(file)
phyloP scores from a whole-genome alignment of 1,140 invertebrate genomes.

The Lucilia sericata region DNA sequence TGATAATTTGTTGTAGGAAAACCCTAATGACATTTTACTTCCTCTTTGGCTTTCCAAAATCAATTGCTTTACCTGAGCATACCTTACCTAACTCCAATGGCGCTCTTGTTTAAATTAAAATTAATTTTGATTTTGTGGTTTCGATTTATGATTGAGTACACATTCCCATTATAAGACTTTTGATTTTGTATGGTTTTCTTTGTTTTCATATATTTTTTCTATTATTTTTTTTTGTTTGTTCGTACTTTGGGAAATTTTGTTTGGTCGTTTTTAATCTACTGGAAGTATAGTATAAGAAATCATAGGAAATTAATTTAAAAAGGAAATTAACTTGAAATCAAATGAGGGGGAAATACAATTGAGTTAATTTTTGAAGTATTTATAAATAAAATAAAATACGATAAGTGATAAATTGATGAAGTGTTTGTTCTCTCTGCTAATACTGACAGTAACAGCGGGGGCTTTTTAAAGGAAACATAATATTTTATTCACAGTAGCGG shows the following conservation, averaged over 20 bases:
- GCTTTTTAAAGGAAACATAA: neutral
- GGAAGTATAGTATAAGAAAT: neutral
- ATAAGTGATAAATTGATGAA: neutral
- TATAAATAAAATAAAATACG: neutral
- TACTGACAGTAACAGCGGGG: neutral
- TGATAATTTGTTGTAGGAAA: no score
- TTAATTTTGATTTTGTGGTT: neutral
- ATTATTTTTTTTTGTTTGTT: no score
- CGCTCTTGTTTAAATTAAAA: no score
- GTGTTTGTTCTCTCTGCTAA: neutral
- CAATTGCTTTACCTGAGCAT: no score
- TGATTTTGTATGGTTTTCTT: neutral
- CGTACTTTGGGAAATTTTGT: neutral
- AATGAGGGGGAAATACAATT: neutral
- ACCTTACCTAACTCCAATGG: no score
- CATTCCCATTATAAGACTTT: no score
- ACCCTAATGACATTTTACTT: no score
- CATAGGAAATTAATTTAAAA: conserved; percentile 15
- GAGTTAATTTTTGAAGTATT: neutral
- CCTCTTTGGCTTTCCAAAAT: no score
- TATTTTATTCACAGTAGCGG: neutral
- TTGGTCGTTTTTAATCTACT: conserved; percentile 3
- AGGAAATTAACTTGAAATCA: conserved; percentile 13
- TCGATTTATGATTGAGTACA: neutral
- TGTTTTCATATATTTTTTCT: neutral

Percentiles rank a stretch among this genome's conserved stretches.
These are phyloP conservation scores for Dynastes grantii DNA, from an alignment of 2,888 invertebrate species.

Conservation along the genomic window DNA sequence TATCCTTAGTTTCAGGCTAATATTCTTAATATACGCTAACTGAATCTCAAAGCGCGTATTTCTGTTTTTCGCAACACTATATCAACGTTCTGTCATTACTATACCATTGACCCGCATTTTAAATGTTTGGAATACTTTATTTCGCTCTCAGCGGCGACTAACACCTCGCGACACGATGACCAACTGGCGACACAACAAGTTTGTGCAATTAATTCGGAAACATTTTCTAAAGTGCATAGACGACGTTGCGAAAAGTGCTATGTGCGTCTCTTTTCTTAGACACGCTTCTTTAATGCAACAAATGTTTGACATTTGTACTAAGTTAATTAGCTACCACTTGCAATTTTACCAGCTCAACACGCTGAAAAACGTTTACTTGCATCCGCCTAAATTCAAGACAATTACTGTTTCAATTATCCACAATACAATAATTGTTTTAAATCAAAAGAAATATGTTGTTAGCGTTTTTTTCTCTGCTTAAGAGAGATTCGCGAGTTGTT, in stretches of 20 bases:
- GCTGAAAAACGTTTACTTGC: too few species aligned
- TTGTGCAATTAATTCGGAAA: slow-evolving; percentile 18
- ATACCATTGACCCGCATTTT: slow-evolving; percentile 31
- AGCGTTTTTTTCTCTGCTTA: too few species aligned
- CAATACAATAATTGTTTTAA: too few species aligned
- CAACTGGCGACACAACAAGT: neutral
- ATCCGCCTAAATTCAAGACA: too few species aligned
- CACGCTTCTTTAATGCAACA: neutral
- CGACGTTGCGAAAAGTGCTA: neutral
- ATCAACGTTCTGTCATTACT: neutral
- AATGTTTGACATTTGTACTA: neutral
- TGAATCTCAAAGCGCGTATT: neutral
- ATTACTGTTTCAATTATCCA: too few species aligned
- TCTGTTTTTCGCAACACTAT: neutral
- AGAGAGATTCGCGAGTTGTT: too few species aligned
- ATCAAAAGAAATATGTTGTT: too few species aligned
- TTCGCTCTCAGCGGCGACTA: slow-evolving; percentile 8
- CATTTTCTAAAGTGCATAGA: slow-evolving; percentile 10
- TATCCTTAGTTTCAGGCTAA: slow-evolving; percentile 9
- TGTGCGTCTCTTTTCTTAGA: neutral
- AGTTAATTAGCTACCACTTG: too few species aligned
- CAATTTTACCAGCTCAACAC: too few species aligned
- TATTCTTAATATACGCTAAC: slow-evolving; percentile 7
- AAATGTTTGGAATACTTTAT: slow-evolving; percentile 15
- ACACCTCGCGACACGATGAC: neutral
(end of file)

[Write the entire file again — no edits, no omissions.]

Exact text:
phyloP scores from a whole-genome alignment of 1,140 invertebrate genomes.

The Lucilia sericata region DNA sequence TGATAATTTGTTGTAGGAAAACCCTAATGACATTTTACTTCCTCTTTGGCTTTCCAAAATCAATTGCTTTACCTGAGCATACCTTACCTAACTCCAATGGCGCTCTTGTTTAAATTAAAATTAATTTTGATTTTGTGGTTTCGATTTATGATTGAGTACACATTCCCATTATAAGACTTTTGATTTTGTATGGTTTTCTTTGTTTTCATATATTTTTTCTATTATTTTTTTTTGTTTGTTCGTACTTTGGGAAATTTTGTTTGGTCGTTTTTAATCTACTGGAAGTATAGTATAAGAAATCATAGGAAATTAATTTAAAAAGGAAATTAACTTGAAATCAAATGAGGGGGAAATACAATTGAGTTAATTTTTGAAGTATTTATAAATAAAATAAAATACGATAAGTGATAAATTGATGAAGTGTTTGTTCTCTCTGCTAATACTGACAGTAACAGCGGGGGCTTTTTAAAGGAAACATAATATTTTATTCACAGTAGCGG shows the following conservation, averaged over 20 bases:
- GCTTTTTAAAGGAAACATAA: neutral
- GGAAGTATAGTATAAGAAAT: neutral
- ATAAGTGATAAATTGATGAA: neutral
- TATAAATAAAATAAAATACG: neutral
- TACTGACAGTAACAGCGGGG: neutral
- TGATAATTTGTTGTAGGAAA: no score
- TTAATTTTGATTTTGTGGTT: neutral
- ATTATTTTTTTTTGTTTGTT: no score
- CGCTCTTGTTTAAATTAAAA: no score
- GTGTTTGTTCTCTCTGCTAA: neutral
- CAATTGCTTTACCTGAGCAT: no score
- TGATTTTGTATGGTTTTCTT: neutral
- CGTACTTTGGGAAATTTTGT: neutral
- AATGAGGGGGAAATACAATT: neutral
- ACCTTACCTAACTCCAATGG: no score
- CATTCCCATTATAAGACTTT: no score
- ACCCTAATGACATTTTACTT: no score
- CATAGGAAATTAATTTAAAA: conserved; percentile 15
- GAGTTAATTTTTGAAGTATT: neutral
- CCTCTTTGGCTTTCCAAAAT: no score
- TATTTTATTCACAGTAGCGG: neutral
- TTGGTCGTTTTTAATCTACT: conserved; percentile 3
- AGGAAATTAACTTGAAATCA: conserved; percentile 13
- TCGATTTATGATTGAGTACA: neutral
- TGTTTTCATATATTTTTTCT: neutral

Percentiles rank a stretch among this genome's conserved stretches.
These are phyloP conservation scores for Dynastes grantii DNA, from an alignment of 2,888 invertebrate species.

Conservation along the genomic window DNA sequence TATCCTTAGTTTCAGGCTAATATTCTTAATATACGCTAACTGAATCTCAAAGCGCGTATTTCTGTTTTTCGCAACACTATATCAACGTTCTGTCATTACTATACCATTGACCCGCATTTTAAATGTTTGGAATACTTTATTTCGCTCTCAGCGGCGACTAACACCTCGCGACACGATGACCAACTGGCGACACAACAAGTTTGTGCAATTAATTCGGAAACATTTTCTAAAGTGCATAGACGACGTTGCGAAAAGTGCTATGTGCGTCTCTTTTCTTAGACACGCTTCTTTAATGCAACAAATGTTTGACATTTGTACTAAGTTAATTAGCTACCACTTGCAATTTTACCAGCTCAACACGCTGAAAAACGTTTACTTGCATCCGCCTAAATTCAAGACAATTACTGTTTCAATTATCCACAATACAATAATTGTTTTAAATCAAAAGAAATATGTTGTTAGCGTTTTTTTCTCTGCTTAAGAGAGATTCGCGAGTTGTT, in stretches of 20 bases:
- GCTGAAAAACGTTTACTTGC: too few species aligned
- TTGTGCAATTAATTCGGAAA: slow-evolving; percentile 18
- ATACCATTGACCCGCATTTT: slow-evolving; percentile 31
- AGCGTTTTTTTCTCTGCTTA: too few species aligned
- CAATACAATAATTGTTTTAA: too few species aligned
- CAACTGGCGACACAACAAGT: neutral
- ATCCGCCTAAATTCAAGACA: too few species aligned
- CACGCTTCTTTAATGCAACA: neutral
- CGACGTTGCGAAAAGTGCTA: neutral
- ATCAACGTTCTGTCATTACT: neutral
- AATGTTTGACATTTGTACTA: neutral
- TGAATCTCAAAGCGCGTATT: neutral
- ATTACTGTTTCAATTATCCA: too few species aligned
- TCTGTTTTTCGCAACACTAT: neutral
- AGAGAGATTCGCGAGTTGTT: too few species aligned
- ATCAAAAGAAATATGTTGTT: too few species aligned
- TTCGCTCTCAGCGGCGACTA: slow-evolving; percentile 8
- CATTTTCTAAAGTGCATAGA: slow-evolving; percentile 10
- TATCCTTAGTTTCAGGCTAA: slow-evolving; percentile 9
- TGTGCGTCTCTTTTCTTAGA: neutral
- AGTTAATTAGCTACCACTTG: too few species aligned
- CAATTTTACCAGCTCAACAC: too few species aligned
- TATTCTTAATATACGCTAAC: slow-evolving; percentile 7
- AAATGTTTGGAATACTTTAT: slow-evolving; percentile 15
- ACACCTCGCGACACGATGAC: neutral